- Wash fruits and vegetables thoroughly under running water just before eating, cutting and cooking. (FDA does not recommend washing fruits and vegetables with soap or detergent or using commercial produce washes).
- Even if you plan to peel the produce before eating it, it is still important to wash it first. That’s because any bacteria that might be present on the outside of items such as melons can be transferred to the inside of the fruit when you cut and peel them. (Any knife that will be used on the produce should be washed before and after using it.)
- Be sure to refrigerate cut or peeled fruits and vegetables within two hours after preparation.
- FDA describes fresh produce as possessing a special food safety risk because, when eaten raw, it doesn’t go through a “kill step” such as being subjected to temperatures high enough to kill harmful pathogens.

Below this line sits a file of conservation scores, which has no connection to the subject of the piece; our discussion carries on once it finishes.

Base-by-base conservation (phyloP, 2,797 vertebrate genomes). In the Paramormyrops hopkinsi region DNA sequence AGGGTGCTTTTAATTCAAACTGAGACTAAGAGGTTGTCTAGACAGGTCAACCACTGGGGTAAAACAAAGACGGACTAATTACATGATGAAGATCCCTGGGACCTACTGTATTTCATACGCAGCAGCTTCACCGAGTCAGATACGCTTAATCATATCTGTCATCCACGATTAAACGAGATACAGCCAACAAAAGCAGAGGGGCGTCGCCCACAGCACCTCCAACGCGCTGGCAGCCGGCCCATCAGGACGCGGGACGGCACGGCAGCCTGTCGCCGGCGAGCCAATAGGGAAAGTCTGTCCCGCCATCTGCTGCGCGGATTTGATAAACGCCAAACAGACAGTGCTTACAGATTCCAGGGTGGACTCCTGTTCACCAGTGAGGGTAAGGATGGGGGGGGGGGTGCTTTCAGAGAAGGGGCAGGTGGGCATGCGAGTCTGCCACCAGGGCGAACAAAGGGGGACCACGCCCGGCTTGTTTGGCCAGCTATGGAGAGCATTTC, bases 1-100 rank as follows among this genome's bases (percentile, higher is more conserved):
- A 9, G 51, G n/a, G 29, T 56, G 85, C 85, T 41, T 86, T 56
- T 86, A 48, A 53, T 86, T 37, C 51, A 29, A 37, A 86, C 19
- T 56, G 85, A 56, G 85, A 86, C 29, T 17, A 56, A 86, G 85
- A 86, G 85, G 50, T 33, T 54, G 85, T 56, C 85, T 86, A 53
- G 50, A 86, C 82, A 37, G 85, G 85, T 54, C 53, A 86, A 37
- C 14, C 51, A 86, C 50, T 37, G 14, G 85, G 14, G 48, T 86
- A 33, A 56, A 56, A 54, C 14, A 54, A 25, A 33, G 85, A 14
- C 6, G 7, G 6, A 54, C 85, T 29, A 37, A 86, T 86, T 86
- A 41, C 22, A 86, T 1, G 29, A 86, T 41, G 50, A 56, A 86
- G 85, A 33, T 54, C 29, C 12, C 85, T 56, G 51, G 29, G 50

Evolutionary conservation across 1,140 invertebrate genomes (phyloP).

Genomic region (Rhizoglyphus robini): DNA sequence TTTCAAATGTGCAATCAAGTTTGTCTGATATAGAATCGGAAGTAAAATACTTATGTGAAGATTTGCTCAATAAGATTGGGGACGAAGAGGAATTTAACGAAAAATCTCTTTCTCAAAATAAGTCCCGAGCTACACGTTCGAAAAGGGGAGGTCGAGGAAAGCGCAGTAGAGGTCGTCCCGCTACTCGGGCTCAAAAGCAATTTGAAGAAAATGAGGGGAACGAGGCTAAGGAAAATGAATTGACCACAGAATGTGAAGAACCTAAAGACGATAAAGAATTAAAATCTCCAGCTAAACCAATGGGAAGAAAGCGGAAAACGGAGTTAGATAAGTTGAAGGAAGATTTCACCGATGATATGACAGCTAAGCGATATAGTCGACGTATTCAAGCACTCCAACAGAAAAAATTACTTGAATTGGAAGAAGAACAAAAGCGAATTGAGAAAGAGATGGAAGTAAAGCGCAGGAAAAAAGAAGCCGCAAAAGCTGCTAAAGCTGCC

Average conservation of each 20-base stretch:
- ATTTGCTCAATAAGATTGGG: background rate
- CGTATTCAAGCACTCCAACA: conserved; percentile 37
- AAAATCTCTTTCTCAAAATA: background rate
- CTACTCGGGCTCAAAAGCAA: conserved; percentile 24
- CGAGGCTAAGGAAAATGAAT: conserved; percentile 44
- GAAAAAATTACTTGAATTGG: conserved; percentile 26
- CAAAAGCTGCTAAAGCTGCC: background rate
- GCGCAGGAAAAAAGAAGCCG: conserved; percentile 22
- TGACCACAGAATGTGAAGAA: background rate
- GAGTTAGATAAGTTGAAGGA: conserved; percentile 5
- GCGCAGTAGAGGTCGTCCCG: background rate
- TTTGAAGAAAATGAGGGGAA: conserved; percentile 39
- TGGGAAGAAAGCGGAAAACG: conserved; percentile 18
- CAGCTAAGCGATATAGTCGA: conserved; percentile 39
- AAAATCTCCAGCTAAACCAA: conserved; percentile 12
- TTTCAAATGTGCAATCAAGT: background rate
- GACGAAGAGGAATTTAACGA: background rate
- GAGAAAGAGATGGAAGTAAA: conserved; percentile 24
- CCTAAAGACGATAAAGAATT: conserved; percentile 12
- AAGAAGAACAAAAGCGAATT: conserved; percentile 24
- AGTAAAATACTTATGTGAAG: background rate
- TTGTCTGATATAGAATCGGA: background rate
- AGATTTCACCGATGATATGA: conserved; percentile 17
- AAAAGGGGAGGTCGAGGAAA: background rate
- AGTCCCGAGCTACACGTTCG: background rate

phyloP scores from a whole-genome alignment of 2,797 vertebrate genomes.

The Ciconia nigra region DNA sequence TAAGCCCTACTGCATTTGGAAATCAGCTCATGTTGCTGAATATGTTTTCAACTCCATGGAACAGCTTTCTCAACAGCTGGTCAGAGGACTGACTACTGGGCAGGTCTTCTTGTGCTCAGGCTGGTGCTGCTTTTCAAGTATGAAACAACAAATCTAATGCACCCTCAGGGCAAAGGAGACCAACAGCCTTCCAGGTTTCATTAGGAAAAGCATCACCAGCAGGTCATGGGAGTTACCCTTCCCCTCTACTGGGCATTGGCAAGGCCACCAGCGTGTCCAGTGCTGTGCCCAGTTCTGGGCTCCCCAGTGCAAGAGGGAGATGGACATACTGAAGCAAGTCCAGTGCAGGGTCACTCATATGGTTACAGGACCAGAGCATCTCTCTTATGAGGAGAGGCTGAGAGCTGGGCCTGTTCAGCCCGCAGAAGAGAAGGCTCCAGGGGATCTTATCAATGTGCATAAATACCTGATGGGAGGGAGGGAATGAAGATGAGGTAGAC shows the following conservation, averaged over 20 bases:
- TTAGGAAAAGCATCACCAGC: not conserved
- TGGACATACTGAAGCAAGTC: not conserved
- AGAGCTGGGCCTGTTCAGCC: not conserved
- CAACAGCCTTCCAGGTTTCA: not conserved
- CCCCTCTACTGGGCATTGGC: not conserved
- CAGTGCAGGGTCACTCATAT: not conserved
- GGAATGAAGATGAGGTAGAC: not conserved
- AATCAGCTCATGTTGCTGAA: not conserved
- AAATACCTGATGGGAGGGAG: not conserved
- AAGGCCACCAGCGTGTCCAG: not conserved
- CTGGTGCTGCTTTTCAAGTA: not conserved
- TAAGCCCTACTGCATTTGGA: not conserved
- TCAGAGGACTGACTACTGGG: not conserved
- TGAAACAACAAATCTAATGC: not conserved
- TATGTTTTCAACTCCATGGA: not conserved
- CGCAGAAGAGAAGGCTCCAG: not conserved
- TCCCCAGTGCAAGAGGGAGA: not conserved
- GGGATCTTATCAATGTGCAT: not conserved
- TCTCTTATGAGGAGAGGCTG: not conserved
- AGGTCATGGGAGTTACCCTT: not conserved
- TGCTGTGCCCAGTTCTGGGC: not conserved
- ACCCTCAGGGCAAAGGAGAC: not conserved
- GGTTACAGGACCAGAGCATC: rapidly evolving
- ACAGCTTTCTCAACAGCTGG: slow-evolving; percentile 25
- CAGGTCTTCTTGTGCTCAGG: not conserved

Fresh produce is also of special concern, says the agency, because people are eating increasing amounts of it, in part because public health agencies are recommending fruits and vegetables for their nutritional benefit. Also, because produce is generally grown outdoors, it can be contaminated in various ways such as by polluted irrigation water, fecal droppings from wildlife and livestock and contact with the soil. About cantaloupes and tomatoes Trevor Suslow, food-safety specialist at the University of California, Davis, provided some tips about cantaloupes and tomatoes. Because cantaloupes grow close to, or on, the soil where harmful bacteria can get onto them, they should be washed with a produce scrub brush. (No need to use soap or other cleaners.) Knives used to cut the cantaloupe should also be washed before and after use. It’s also important to make sure that the surfaces cantaloupes come into contact with are cleaned before and after cutting or handling the cantaloupe. When buying cut or diced cantaloupe, make sure it’s displayed on ice, with plenty of ice surrounding it. Any cut melon that has been kept for longer than two hours at room temperature, or one hour when temperatures are more than 90 degrees F., should be thrown out. In the past two years, contaminated cantaloupes have killed more than 30 people and sickened hundreds. Regarding tomatoes, avoid those with nicks or cuts on them. When washing tomatoes, don’t put them in a sink or tub full of water because any contamination that might be on them can get into the water and be absorbed into the tomatoes’ stem scar. Cut tomatoes for salsa should be covered and refrigerated. Throw out cut tomatoes if they’ve been held for longer than two hours at room temperature or one hour at temperatures of more than 90 degrees F. On occasion, tomatoes have been linked to Salmonella outbreaks. Go here for more food safety tips at farmers markets.